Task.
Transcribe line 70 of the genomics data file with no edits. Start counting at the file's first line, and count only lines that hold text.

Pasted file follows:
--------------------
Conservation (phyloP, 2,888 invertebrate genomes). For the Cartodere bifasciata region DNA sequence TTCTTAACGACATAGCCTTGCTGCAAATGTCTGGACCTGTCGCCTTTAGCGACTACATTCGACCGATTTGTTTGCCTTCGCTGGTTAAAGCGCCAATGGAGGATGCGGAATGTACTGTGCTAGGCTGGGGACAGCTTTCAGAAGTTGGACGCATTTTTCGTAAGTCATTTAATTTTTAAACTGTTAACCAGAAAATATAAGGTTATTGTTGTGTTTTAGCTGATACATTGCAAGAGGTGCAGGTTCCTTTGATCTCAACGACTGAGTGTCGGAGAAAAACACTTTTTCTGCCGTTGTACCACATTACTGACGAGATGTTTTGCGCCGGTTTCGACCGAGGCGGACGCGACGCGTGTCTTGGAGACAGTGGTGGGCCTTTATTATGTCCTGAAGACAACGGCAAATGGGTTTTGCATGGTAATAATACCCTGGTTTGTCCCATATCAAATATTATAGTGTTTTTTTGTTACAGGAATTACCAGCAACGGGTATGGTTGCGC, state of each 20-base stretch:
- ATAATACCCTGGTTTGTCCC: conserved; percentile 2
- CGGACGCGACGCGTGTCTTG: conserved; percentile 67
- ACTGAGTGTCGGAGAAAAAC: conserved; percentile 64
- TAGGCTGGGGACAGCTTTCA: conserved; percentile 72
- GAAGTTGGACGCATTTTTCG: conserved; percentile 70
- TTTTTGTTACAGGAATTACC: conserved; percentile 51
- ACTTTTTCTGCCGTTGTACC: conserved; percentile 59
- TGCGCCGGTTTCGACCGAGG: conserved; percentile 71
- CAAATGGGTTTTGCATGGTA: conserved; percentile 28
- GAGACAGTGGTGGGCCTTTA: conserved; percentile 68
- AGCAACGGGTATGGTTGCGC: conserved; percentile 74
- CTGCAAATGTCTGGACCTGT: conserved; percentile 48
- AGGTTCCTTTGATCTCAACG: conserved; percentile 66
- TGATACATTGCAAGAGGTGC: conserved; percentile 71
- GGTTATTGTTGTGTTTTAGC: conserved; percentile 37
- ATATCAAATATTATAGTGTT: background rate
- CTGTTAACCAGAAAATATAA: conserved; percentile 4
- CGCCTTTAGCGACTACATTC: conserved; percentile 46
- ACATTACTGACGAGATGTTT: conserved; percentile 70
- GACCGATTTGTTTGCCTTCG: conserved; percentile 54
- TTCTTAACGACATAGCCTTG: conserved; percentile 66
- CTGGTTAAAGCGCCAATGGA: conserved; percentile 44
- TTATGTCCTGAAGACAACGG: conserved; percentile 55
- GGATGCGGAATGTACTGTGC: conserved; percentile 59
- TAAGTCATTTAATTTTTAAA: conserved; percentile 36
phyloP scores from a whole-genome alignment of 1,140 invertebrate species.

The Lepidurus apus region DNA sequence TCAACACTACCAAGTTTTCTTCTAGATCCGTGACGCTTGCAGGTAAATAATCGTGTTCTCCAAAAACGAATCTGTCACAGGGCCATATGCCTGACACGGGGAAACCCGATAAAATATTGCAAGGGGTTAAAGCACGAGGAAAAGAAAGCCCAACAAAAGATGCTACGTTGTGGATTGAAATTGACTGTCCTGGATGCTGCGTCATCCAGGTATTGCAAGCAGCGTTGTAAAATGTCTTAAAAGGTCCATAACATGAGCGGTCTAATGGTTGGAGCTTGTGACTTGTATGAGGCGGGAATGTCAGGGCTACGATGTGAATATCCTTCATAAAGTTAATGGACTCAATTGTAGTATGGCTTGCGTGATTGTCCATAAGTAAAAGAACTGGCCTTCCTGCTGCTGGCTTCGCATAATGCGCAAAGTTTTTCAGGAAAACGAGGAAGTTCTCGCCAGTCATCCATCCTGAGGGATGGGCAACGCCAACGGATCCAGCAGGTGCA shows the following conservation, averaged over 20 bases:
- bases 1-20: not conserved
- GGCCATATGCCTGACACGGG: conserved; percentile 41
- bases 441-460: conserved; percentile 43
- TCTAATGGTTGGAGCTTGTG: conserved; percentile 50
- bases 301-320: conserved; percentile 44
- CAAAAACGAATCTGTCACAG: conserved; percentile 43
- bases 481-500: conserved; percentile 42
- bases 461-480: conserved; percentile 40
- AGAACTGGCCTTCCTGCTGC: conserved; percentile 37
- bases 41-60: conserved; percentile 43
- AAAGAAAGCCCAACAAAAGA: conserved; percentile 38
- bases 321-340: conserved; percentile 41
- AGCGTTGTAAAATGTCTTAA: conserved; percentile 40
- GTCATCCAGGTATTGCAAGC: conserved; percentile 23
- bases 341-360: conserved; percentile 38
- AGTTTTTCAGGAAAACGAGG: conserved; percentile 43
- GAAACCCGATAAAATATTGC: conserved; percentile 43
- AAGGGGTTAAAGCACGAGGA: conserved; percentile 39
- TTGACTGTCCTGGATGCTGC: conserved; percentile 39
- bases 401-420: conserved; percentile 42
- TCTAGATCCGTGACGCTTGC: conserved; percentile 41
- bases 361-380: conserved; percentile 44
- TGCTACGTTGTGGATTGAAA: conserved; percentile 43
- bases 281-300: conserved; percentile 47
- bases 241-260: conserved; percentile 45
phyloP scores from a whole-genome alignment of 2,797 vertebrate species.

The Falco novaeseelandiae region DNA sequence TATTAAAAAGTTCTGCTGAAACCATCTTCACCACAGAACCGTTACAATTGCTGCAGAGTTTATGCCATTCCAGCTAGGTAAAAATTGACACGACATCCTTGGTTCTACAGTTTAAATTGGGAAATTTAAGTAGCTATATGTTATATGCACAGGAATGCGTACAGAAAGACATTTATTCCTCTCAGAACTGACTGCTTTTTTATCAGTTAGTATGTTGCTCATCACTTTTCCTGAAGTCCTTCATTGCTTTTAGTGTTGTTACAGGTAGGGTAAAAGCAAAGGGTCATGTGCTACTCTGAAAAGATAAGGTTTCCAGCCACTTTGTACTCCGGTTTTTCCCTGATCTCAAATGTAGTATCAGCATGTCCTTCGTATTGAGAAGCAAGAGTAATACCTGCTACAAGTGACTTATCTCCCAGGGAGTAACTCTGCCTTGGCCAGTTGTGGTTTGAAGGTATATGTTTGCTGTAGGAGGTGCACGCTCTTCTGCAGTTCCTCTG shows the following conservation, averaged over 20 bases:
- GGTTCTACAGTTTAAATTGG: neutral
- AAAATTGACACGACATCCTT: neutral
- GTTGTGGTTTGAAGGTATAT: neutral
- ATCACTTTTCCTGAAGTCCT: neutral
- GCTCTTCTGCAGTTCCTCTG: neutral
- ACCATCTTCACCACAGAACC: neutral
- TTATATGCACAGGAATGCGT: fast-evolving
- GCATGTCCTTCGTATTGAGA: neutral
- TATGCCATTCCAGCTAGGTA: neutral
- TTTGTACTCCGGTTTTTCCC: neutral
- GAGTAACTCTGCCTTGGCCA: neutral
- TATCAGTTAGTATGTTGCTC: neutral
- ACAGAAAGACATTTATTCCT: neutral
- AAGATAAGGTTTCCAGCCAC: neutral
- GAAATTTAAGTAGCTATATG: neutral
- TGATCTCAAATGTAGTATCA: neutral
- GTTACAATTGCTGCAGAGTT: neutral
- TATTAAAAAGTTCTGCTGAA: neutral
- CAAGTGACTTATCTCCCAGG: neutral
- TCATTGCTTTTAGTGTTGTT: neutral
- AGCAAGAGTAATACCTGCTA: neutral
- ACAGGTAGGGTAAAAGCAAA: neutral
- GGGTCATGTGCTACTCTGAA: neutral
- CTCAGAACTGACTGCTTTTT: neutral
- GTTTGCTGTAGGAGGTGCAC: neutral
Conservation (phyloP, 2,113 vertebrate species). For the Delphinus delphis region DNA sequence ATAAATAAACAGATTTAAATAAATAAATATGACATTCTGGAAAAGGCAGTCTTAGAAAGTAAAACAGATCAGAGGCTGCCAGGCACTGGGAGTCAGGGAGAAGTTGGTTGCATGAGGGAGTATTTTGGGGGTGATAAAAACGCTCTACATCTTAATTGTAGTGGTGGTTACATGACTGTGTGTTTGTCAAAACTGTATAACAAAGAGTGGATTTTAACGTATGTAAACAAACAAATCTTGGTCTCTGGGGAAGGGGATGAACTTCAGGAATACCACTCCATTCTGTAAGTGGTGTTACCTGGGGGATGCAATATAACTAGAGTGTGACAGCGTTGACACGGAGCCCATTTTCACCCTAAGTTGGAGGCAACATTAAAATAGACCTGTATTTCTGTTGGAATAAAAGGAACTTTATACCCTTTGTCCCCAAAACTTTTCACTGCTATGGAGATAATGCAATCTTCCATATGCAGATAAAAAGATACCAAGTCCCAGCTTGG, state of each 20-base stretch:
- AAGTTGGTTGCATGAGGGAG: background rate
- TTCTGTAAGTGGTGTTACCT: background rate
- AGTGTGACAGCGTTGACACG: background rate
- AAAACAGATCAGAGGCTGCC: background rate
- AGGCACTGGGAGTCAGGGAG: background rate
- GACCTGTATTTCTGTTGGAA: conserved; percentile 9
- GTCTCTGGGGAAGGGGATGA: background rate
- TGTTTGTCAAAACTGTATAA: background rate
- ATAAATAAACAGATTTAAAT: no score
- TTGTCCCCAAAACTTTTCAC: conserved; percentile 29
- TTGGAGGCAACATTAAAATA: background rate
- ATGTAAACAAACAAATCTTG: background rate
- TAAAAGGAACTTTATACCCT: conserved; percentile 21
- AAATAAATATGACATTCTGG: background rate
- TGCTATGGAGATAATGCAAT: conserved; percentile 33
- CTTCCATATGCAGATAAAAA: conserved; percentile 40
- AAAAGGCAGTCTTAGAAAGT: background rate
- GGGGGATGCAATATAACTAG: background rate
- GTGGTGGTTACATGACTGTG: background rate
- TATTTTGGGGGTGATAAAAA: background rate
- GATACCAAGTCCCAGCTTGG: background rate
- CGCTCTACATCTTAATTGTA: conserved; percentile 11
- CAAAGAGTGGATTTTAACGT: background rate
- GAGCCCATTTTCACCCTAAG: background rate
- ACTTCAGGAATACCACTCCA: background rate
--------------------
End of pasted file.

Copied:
- GAAATTTAAGTAGCTATATG: neutral